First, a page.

Brain natriuretic peptide (BNP) test is a blood test that measures levels of a protein called BNP that is made by your heart and blood vessels. BNP levels are higher than normal when you have heart failure.
How the Test is Performed
A blood sample is needed. The blood is taken from a vein (
This test is most often done in the emergency room or hospital. Results take up to 15 minutes. In some hospitals, a finger prick test with rapid results is available.
How the Test will Feel
When the needle is inserted to draw blood, you may feel a little pain. Most people feel only a prick or a stinging sensation. Afterward there may be some throbbing or bruising.
Why the Test is Performed
You may need this test if you have signs of heart failure. Symptoms include shortness of breath and swelling of your legs or abdomen. The test helps make sure the problems are due to your heart and not your lungs, kidneys, or liver.
It is unclear if repeated BNP tests are helpful in guiding treatment in those already diagnosed with heart failure.
In general, results of less than 100 picograms/milliliter (pg/mL) suggest a person does not have heart failure.
Normal value ranges may vary slightly among different laboratories. Some labs use different measurements or test different samples. Talk to your health care provider about the meaning of your specific test results.
What Abnormal Results Mean
BNP levels go up when the heart cannot pump the way it should.
A result greater than 100 pg/mL is abnormal. The higher the number, the more likely heart failure is present and the more severe it is.
Sometimes other conditions can cause high BNP levels. These include:
- Kidney failure
- Pulmonary embolism
- Pulmonary hypertension
- Severe infection (sepsis)
- Lung problems
Risks associated with having blood drawn are slight but may include:
- Excessive bleeding
- Fainting or feeling lightheaded
- Hematoma (blood accumulating under the skin)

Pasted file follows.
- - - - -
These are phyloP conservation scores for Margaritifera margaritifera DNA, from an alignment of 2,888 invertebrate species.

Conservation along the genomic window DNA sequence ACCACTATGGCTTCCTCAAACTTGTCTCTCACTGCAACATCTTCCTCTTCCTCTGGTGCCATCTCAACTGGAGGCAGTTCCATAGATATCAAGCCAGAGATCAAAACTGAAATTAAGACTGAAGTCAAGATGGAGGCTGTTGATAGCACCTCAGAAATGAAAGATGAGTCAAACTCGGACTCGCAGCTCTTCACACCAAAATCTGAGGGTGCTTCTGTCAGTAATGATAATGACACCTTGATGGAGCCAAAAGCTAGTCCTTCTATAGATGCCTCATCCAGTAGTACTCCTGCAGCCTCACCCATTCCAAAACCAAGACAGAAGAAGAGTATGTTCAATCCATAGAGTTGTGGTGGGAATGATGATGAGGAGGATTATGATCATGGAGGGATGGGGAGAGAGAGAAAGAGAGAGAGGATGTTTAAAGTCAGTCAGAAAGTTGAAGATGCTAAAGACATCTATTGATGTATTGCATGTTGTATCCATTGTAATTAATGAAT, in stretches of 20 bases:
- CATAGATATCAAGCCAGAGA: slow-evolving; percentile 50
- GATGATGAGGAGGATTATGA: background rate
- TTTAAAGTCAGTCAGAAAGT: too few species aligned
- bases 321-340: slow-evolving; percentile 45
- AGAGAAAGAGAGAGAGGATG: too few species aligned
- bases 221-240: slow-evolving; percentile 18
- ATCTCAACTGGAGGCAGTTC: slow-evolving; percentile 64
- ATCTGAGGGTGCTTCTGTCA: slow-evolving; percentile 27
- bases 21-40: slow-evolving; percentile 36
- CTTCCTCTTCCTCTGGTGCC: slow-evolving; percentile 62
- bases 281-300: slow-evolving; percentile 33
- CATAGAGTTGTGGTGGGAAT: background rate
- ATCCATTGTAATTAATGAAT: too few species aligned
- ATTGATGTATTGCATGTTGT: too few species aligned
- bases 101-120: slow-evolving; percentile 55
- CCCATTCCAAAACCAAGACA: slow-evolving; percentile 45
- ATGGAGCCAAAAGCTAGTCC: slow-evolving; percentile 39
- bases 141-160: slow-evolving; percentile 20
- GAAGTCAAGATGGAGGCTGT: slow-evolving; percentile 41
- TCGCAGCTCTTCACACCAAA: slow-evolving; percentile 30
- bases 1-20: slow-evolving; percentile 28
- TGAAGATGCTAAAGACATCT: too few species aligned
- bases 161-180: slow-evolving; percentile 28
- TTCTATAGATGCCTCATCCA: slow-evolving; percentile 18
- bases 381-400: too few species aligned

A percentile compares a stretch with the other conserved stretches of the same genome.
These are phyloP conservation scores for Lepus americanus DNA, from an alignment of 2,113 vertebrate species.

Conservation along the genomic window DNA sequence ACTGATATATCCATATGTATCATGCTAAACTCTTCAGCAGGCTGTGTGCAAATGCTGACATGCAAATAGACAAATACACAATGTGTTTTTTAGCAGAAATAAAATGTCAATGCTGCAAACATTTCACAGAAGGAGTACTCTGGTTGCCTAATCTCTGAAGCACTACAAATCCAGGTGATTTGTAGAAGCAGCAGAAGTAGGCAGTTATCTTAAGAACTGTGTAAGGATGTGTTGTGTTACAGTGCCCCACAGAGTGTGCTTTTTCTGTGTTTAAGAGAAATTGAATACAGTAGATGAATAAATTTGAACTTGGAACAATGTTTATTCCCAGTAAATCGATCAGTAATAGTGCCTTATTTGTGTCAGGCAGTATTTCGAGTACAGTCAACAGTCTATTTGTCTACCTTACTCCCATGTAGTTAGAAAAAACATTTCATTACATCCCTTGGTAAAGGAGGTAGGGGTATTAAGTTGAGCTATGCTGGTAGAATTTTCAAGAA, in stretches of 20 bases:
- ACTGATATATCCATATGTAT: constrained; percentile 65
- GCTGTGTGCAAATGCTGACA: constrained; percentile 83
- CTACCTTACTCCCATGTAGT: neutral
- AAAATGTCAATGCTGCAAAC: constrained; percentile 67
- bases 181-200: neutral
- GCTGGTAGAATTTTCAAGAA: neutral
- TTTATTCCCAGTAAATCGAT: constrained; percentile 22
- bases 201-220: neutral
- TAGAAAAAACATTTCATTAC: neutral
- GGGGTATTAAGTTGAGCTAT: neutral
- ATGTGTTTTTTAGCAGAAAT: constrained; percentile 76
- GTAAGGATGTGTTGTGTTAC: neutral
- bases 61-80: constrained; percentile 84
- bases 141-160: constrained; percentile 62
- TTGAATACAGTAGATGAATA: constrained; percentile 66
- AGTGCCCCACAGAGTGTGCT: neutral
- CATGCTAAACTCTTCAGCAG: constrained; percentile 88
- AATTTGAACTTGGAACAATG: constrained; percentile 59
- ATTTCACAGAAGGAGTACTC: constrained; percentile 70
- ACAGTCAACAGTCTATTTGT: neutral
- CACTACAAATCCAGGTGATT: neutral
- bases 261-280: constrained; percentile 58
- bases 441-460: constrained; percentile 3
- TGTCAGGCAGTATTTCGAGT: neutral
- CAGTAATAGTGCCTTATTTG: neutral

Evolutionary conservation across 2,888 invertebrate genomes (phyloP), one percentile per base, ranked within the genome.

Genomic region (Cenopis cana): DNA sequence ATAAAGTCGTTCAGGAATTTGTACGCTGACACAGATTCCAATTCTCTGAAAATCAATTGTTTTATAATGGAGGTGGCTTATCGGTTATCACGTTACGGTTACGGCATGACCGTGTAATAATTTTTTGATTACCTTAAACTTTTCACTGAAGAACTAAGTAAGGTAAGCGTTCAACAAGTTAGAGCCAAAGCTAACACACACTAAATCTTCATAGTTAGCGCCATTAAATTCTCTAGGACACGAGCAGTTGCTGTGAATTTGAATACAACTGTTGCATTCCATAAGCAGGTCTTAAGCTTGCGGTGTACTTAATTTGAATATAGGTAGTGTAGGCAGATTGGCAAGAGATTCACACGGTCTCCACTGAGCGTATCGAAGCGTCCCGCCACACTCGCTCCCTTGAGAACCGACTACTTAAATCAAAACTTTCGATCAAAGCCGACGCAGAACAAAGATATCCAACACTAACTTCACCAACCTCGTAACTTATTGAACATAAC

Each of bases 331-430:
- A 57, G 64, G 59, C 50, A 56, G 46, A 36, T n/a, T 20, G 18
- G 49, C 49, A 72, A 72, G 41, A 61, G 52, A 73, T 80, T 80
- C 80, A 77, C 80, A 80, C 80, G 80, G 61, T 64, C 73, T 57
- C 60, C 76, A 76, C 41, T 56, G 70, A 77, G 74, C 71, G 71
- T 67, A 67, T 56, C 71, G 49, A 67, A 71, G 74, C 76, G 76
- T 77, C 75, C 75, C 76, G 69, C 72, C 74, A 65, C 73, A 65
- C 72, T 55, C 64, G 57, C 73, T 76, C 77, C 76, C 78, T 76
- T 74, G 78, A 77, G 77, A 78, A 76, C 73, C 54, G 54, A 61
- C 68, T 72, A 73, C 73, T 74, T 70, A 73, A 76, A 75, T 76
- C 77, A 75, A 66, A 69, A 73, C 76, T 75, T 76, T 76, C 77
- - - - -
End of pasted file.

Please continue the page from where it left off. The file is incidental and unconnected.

- Infection (a slight risk any time the skin is broken)
A related test, called the N-terminal pro-BNP test, is done in the same way. It provides similar information, but the normal range is different.
Bock JL. Cardiac injury, atherosclerosis, and thrombotic disease. In: McPherson RA, Pincus MR, eds. Henry's Clinical Diagnosis and Management by Laboratory Methods. 24th ed. Philadelphia, PA: Elsevier; 2022:chap 19.
Felker GM, Teerlink JR. Diagnosis and management of acute heart failure. In: Libby P, Bonow RO, Mann DL, Tomaselli GF, Bhatt DL, Solomon SD, eds. Braunwald's Heart Disease: A Textbook of Cardiovascular Medicine. 12th ed. Philadelphia, PA: Elsevier; 2022:chap 49.
Heidenreich PA, Bozkurt B, Aguilar D, et al. 2022 AHA/ACC/HFSA Guideline for the Management of Heart Failure: A Report of the American College of Cardiology/American Heart Association Joint Committee on Clinical Practice Guidelines. Circulation. 2022;145(18):e895-e1032. PMID: 35363499
Review Date: 05/10/2022
The information provided herein should not be used during any medical emergency or for the diagnosis or treatment of any medical condition. A licensed physician should be consulted for diagnosis and treatment of any and all medical conditions. Call 911 for all medical emergencies. Links to other sites are provided for information only -- they do not constitute endorsements of those other sites. Copyright ©2019 A.D.A.M., Inc., as modified by University of California San Francisco. Any duplication or distribution of the information contained herein is strictly prohibited.
Information developed by A.D.A.M., Inc. regarding tests and test results may not directly correspond with information provided by UCSF Health. Please discuss with your doctor any questions or concerns you may have.